There are two Household Institutions – ‘Households’ and ‘Non-Profit Institutions Primarily Serving Households’ (NPISH). The Statistics Canada data do not separate households into multiple household income groups, so all households are included in a single Households Institution.  The treatment of NPISH as a household also occurs in U.S.-based data; however, in the U.S. data the two are not reported separately (i.e., the NPISH account is combined with the household accounts).  

All other institutions are the same as in the U.S.-based data (Capital, Inventory, Domestic Trade, and Foreign Trade).


    • Other Taxes on Production Net of Subsidies (OTXS) is very similar to TOPI but excludes taxes on imports. OTXS is relevant to IMPLAN’s international data sets, which are priced using Basic Prices, in which taxes are classified by the paying entity as opposed to the remitting entity. In Basic Prices, the taxes on imports are included in TOPS.
    • Taxes on Products and Imports Net of Subsidies (TOPS) refers to the difference between taxes on products and subsidies on products (Statistics Canada). TOPS is relevant to IMPLAN’s international data sets, which are valued in Basic Prices, in which taxes are classified taxes by the paying entity as opposed to the remitting entity.
    • Non-Profit Institutions Primarily Serving Households (NPISH) (non-profit institutions primarily serving households) are private organizations with tax-exempt status that primarily provide services to households in one of the following categories: religious and welfare (including social services, grant-making foundations, political organizations, museums and libraries, and some civic and fraternal organizations); medical care; education and research; recreation (including cultural, athletic, and some civic and fraternal organizations); and personal business (including labor unions, legal aid, and professional associations).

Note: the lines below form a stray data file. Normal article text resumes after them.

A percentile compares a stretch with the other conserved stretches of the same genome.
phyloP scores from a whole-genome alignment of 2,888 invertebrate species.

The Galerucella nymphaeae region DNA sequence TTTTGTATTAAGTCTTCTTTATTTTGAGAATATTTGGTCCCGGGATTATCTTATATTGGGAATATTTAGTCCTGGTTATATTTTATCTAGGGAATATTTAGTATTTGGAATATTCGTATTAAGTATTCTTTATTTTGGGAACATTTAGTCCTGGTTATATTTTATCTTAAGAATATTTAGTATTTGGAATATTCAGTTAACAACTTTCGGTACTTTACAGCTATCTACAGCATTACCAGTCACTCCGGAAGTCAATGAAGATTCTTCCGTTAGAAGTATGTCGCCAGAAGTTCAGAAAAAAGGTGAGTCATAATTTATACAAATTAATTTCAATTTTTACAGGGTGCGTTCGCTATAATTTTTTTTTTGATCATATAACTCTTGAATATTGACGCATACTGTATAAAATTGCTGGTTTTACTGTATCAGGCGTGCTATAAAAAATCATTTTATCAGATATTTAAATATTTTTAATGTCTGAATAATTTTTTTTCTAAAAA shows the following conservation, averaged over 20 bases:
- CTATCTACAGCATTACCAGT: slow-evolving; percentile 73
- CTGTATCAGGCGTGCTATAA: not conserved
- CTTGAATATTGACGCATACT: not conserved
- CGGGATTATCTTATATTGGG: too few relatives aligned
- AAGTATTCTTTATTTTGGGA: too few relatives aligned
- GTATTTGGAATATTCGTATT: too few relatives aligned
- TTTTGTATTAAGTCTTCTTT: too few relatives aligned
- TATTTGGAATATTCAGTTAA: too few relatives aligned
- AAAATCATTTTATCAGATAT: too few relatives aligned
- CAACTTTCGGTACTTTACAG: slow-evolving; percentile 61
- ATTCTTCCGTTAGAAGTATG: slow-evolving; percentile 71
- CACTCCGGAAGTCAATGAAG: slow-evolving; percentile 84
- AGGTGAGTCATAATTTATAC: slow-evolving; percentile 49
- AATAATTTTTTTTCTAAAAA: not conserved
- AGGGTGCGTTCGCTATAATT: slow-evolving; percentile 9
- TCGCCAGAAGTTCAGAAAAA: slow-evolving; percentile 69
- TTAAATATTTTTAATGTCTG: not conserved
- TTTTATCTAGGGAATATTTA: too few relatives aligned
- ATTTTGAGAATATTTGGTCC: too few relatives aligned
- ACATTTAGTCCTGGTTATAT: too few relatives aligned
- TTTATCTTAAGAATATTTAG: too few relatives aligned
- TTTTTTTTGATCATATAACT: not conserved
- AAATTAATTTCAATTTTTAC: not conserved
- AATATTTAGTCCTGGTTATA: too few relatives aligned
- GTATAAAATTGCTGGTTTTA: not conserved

• In the U.S. National Income and Product Accounts (NIPAs), Personal Consumption Expenditure (PCE) figures include the purchases of goods and services by households and by NPISHs. The PCE figures also include the expenses incurred by NPISHs in providing services on behalf of households, such as hospital care and education, and the expenditures financed by third-party payers on behalf of households, such as employer-paid health insurance and medical care financed through government programs.
      • In international data sets, the NPISH expenditure values are reported separately from household PCE expenditure values. These two institutions are kept separate in IMPLAN’s international data sets.


The Statistics Canada I-O data includes information on inter-provincial trade, which allows us to enable multi-regional input-output (MRIO) capability with this release of Canadian data. This allows one to analyze the Indirect and Induced impacts in other provinces that may stem from a Direct impact in a given province. Please note that commuting is not a part of the MRIO capability for the Canadian models.


The vast majority of the raw data comes from Statistics Canada, including distinct I-O (transactions) matrices for each Province/Territory, as well as Output, Value Added, Employment by Industry, Final Demand for each Industry by each Institution, and demographic data (land area, population, household counts). U.S. data are used for margins and deflators, and a small number of other sources are used for inter-institutional transfer payment rates (savings rates, tax rates, etc.). However, all monetary values in the data are represented in Canadian dollars (CAD).


Combining Regions


Written October 19, 2022